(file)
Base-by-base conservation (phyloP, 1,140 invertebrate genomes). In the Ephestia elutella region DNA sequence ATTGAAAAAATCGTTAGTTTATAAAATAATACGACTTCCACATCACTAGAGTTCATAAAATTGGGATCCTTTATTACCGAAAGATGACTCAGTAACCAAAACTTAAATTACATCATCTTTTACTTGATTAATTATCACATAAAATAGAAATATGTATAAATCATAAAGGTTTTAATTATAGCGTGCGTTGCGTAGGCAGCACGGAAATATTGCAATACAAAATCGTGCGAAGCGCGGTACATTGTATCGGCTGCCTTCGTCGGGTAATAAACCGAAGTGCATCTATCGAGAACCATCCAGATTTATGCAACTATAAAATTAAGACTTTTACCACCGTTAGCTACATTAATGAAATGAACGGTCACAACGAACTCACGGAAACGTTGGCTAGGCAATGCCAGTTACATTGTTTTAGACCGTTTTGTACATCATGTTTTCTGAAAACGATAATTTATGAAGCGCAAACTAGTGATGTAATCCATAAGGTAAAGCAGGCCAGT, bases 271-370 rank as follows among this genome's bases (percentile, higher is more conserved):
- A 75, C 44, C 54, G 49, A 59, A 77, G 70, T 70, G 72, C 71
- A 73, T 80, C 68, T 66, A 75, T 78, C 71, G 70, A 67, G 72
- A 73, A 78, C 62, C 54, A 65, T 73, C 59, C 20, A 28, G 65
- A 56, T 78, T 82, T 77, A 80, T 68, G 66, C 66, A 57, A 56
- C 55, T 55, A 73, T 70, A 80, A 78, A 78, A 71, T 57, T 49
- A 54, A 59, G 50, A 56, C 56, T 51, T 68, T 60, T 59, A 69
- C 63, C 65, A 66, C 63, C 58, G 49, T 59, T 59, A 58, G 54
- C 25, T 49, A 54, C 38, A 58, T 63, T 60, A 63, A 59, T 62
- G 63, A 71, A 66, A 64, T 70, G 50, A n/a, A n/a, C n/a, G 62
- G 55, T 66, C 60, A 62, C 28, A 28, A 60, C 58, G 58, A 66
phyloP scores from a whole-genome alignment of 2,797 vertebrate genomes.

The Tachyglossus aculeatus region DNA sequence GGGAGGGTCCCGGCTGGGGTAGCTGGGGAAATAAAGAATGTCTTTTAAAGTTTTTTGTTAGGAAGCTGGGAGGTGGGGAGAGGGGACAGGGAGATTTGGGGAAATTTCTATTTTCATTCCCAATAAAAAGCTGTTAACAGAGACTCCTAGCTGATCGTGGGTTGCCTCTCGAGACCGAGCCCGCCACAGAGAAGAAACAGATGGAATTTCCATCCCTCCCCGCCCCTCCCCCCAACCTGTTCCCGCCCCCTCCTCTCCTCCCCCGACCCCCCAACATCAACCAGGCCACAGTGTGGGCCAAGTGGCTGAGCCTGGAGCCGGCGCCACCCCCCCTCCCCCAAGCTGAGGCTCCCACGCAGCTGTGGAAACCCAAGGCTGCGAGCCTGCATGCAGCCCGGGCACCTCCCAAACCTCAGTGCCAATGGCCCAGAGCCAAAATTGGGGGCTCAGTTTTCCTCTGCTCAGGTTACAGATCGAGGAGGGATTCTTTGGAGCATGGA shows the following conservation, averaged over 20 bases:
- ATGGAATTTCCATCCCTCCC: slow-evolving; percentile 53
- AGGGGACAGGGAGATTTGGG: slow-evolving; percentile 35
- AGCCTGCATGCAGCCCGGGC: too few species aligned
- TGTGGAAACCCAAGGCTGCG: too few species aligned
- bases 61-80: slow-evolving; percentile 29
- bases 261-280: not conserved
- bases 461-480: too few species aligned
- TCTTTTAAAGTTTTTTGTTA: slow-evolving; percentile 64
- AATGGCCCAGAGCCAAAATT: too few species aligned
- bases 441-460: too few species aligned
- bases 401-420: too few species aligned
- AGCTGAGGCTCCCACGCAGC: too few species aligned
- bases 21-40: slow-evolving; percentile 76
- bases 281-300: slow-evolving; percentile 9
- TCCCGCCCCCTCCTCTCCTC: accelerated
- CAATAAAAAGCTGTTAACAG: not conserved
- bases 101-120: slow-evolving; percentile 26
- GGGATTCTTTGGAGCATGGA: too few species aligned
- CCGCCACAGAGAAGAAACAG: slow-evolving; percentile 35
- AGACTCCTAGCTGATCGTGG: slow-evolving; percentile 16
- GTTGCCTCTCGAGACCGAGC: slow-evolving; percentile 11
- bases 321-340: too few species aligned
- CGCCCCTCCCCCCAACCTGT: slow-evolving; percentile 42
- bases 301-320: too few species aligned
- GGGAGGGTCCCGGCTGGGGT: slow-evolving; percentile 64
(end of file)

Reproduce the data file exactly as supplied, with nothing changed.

Base-by-base conservation (phyloP, 1,140 invertebrate genomes). In the Ephestia elutella region DNA sequence ATTGAAAAAATCGTTAGTTTATAAAATAATACGACTTCCACATCACTAGAGTTCATAAAATTGGGATCCTTTATTACCGAAAGATGACTCAGTAACCAAAACTTAAATTACATCATCTTTTACTTGATTAATTATCACATAAAATAGAAATATGTATAAATCATAAAGGTTTTAATTATAGCGTGCGTTGCGTAGGCAGCACGGAAATATTGCAATACAAAATCGTGCGAAGCGCGGTACATTGTATCGGCTGCCTTCGTCGGGTAATAAACCGAAGTGCATCTATCGAGAACCATCCAGATTTATGCAACTATAAAATTAAGACTTTTACCACCGTTAGCTACATTAATGAAATGAACGGTCACAACGAACTCACGGAAACGTTGGCTAGGCAATGCCAGTTACATTGTTTTAGACCGTTTTGTACATCATGTTTTCTGAAAACGATAATTTATGAAGCGCAAACTAGTGATGTAATCCATAAGGTAAAGCAGGCCAGT, bases 271-370 rank as follows among this genome's bases (percentile, higher is more conserved):
- A 75, C 44, C 54, G 49, A 59, A 77, G 70, T 70, G 72, C 71
- A 73, T 80, C 68, T 66, A 75, T 78, C 71, G 70, A 67, G 72
- A 73, A 78, C 62, C 54, A 65, T 73, C 59, C 20, A 28, G 65
- A 56, T 78, T 82, T 77, A 80, T 68, G 66, C 66, A 57, A 56
- C 55, T 55, A 73, T 70, A 80, A 78, A 78, A 71, T 57, T 49
- A 54, A 59, G 50, A 56, C 56, T 51, T 68, T 60, T 59, A 69
- C 63, C 65, A 66, C 63, C 58, G 49, T 59, T 59, A 58, G 54
- C 25, T 49, A 54, C 38, A 58, T 63, T 60, A 63, A 59, T 62
- G 63, A 71, A 66, A 64, T 70, G 50, A n/a, A n/a, C n/a, G 62
- G 55, T 66, C 60, A 62, C 28, A 28, A 60, C 58, G 58, A 66
phyloP scores from a whole-genome alignment of 2,797 vertebrate genomes.

The Tachyglossus aculeatus region DNA sequence GGGAGGGTCCCGGCTGGGGTAGCTGGGGAAATAAAGAATGTCTTTTAAAGTTTTTTGTTAGGAAGCTGGGAGGTGGGGAGAGGGGACAGGGAGATTTGGGGAAATTTCTATTTTCATTCCCAATAAAAAGCTGTTAACAGAGACTCCTAGCTGATCGTGGGTTGCCTCTCGAGACCGAGCCCGCCACAGAGAAGAAACAGATGGAATTTCCATCCCTCCCCGCCCCTCCCCCCAACCTGTTCCCGCCCCCTCCTCTCCTCCCCCGACCCCCCAACATCAACCAGGCCACAGTGTGGGCCAAGTGGCTGAGCCTGGAGCCGGCGCCACCCCCCCTCCCCCAAGCTGAGGCTCCCACGCAGCTGTGGAAACCCAAGGCTGCGAGCCTGCATGCAGCCCGGGCACCTCCCAAACCTCAGTGCCAATGGCCCAGAGCCAAAATTGGGGGCTCAGTTTTCCTCTGCTCAGGTTACAGATCGAGGAGGGATTCTTTGGAGCATGGA shows the following conservation, averaged over 20 bases:
- ATGGAATTTCCATCCCTCCC: slow-evolving; percentile 53
- AGGGGACAGGGAGATTTGGG: slow-evolving; percentile 35
- AGCCTGCATGCAGCCCGGGC: too few species aligned
- TGTGGAAACCCAAGGCTGCG: too few species aligned
- bases 61-80: slow-evolving; percentile 29
- bases 261-280: not conserved
- bases 461-480: too few species aligned
- TCTTTTAAAGTTTTTTGTTA: slow-evolving; percentile 64
- AATGGCCCAGAGCCAAAATT: too few species aligned
- bases 441-460: too few species aligned
- bases 401-420: too few species aligned
- AGCTGAGGCTCCCACGCAGC: too few species aligned
- bases 21-40: slow-evolving; percentile 76
- bases 281-300: slow-evolving; percentile 9
- TCCCGCCCCCTCCTCTCCTC: accelerated
- CAATAAAAAGCTGTTAACAG: not conserved
- bases 101-120: slow-evolving; percentile 26
- GGGATTCTTTGGAGCATGGA: too few species aligned
- CCGCCACAGAGAAGAAACAG: slow-evolving; percentile 35
- AGACTCCTAGCTGATCGTGG: slow-evolving; percentile 16
- GTTGCCTCTCGAGACCGAGC: slow-evolving; percentile 11
- bases 321-340: too few species aligned
- CGCCCCTCCCCCCAACCTGT: slow-evolving; percentile 42
- bases 301-320: too few species aligned
- GGGAGGGTCCCGGCTGGGGT: slow-evolving; percentile 64